Crossing Mandelbaum Gate and Con Thien – The Hill of Angels

            Pulitzer Prize winning author Kai Bird has written an autobiography called Crossing Mandelbaum Gate: Coming of Age Between the Arabs and Israelis, 1956 – 1978.  Bird is the son of an American diplomat who moved to the Jordanian side of Jerusalem just before the 1956 Suez War. As the son of an American diplomat, he was one of the few people who could freely move between the Israeli and Jordanian sectors of Jerusalem, so he has an almost unique perspective on the roots of the conflict.  As a six year old child, he had friends on both sides and viewed events with the innocence and superficiality of a young American without a horse in the race. 

In subsequent years, he lived in Saudi Arabia and Egypt in the run up to the Six Day War in 1967.  When Bird lived in Egypt he lived in the same Cairo suburb of Maadi, as did Aymad Al-Zawahiri, who was his age, although not an acquaintance.  If one were allowed to read only one book on the Israeli – Palestinian conflict, Crossing Mandelbaum Gate is the one to read.  It is unique and rigorously accurate with respect to facts.

Con Thien – The Hill of Angels by James P. Coan is the story of the United States Marine – North Vietnamese Army battles for control of the Con Thien area south of the demilitarized zone over a seventeen month period in 1966 – 1967.  This is the best book about the sacrifice, tactics and strategy of the conflict in the northernmost reaches of South Vietnam.  Coan was a tank Lieutenant in the theater at that time.  Well beyond the normal competition between the Marines and Army, this book praises the perspicacity of Marine commanders like Lew Walt, and lambasts William Westmoreland’s obtuse idiocy.  If the Vietnam War was lost, William Westmoreland was a big reason why.

The Marines understood the fight was for the hearts and minds of the population, so they put small units into the villes to serve alongside the Popular Forces and police. These were Combined Action Platoons where the volunteer soldiers actually got to know the South Vietnamese and the casualties were horrendous.  According to Coan, North Vietnam sent its army across the DMZ to draw the Marines away from the population centers and Westmoreland walked right into their trap. 

Westy always thought the North Vietnamese were trying to stage a repeat of French defeat at Dien Bien Phu either at Con Thien or Khe Sanh or both.  Coan says it was merely to draw American forces away from the population centers in preparation for the Tet offensive.  This book is brilliantly written, rigorously researched and emotionally overwhelming.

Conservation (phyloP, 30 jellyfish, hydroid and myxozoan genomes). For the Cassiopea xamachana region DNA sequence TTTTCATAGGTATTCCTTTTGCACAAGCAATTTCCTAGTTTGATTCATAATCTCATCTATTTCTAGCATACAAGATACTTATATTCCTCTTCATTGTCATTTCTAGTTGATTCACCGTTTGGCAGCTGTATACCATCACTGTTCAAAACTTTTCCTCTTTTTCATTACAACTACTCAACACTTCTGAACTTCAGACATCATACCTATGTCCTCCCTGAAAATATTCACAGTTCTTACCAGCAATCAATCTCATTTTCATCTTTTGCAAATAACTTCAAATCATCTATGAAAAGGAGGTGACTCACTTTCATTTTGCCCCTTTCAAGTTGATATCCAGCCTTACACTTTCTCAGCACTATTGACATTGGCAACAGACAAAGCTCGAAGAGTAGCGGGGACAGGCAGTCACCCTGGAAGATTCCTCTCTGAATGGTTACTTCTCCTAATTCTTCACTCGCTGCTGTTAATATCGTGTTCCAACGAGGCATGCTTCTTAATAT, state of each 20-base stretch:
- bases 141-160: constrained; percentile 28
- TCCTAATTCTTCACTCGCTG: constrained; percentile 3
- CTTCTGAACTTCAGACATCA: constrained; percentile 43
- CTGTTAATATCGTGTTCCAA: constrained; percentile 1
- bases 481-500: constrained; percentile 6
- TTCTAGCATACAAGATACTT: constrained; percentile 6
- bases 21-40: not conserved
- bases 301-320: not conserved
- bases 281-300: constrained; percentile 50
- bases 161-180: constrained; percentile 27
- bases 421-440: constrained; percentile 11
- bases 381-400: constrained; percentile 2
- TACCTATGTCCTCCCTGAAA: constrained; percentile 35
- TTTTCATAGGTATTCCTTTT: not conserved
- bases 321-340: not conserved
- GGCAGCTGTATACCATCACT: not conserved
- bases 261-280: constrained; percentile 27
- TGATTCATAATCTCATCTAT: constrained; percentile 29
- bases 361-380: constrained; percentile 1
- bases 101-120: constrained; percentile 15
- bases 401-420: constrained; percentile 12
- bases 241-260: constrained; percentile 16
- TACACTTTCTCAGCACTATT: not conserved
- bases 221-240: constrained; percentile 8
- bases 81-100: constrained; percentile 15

One reason for combining these two books is that Bird makes it abundantly clear that one reason Johnson encouraged Israel to attack Egypt in 1967 was because of his frustration with the deteriorating situation in Vietnam and his desire to take down Nasser.  Without America’s involvement in the Vietnam War, Israel would never have been able to attack Egypt in 1967.  The temptation for a western backed client to take down nations sponsored by the Soviets was too much of a temptation for LBJ to resist. 

So, there is a direct line from Vietnam to the current ongoing crisis in the Middle East.  Most Americans, even today, think that Egypt started they Six Day War.  Actually, Israel struck first and wiped out Egypt’s Air Force on the ground. In the fifth century B.C. the Greek philosopher Aeschylus wrote: “In war, truth is the first casualty.”  What he meant is that it is incorrect or irreconcilable ideas that constitute the basis for conflict.  It is important to understand the true motivations and goals of an opponent or enemy.  The United States has a tendency to superimpose its values on its opponents, and therefore misunderstands what the conflict is about.

Just as the United States underestimated the amount of sacrifice the North Vietnamese were willing to endure to expel the Americans from their country, the United States currently pretends that the hostility of the Muslim world is based on everything or anything except America’s uncritical support for Israeli expansion.